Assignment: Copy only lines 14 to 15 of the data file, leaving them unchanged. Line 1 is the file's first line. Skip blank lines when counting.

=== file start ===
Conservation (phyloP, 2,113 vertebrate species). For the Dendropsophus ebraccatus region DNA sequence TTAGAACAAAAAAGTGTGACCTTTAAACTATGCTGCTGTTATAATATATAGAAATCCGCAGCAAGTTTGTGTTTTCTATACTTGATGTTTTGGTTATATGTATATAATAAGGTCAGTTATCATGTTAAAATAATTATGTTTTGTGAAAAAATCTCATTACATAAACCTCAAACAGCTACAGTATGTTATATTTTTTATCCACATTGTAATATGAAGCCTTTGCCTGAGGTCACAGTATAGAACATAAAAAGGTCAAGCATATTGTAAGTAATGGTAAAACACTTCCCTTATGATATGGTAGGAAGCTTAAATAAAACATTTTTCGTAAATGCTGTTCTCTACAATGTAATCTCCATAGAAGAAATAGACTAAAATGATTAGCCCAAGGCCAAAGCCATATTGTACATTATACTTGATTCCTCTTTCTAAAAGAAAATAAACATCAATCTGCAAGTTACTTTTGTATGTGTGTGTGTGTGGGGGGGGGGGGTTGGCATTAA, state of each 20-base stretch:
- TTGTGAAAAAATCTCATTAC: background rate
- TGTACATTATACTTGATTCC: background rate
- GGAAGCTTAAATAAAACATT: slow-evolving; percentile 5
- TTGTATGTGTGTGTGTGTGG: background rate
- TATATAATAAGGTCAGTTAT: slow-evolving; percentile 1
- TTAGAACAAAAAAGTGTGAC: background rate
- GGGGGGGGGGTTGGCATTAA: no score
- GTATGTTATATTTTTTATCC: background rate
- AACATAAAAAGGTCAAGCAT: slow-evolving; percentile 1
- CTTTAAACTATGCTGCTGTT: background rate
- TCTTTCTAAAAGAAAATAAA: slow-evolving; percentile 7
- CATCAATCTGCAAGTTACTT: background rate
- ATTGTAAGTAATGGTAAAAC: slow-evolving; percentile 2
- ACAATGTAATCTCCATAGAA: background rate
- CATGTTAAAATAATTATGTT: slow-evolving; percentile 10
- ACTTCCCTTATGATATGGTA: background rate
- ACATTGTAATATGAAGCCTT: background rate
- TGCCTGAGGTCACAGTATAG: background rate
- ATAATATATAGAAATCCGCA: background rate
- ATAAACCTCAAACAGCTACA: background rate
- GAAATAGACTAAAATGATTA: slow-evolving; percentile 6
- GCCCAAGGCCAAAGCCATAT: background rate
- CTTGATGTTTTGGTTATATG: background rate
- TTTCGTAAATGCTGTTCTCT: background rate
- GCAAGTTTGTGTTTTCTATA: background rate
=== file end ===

- ATTGTAAGTAATGGTAAAAC: slow-evolving; percentile 2
- ACAATGTAATCTCCATAGAA: background rate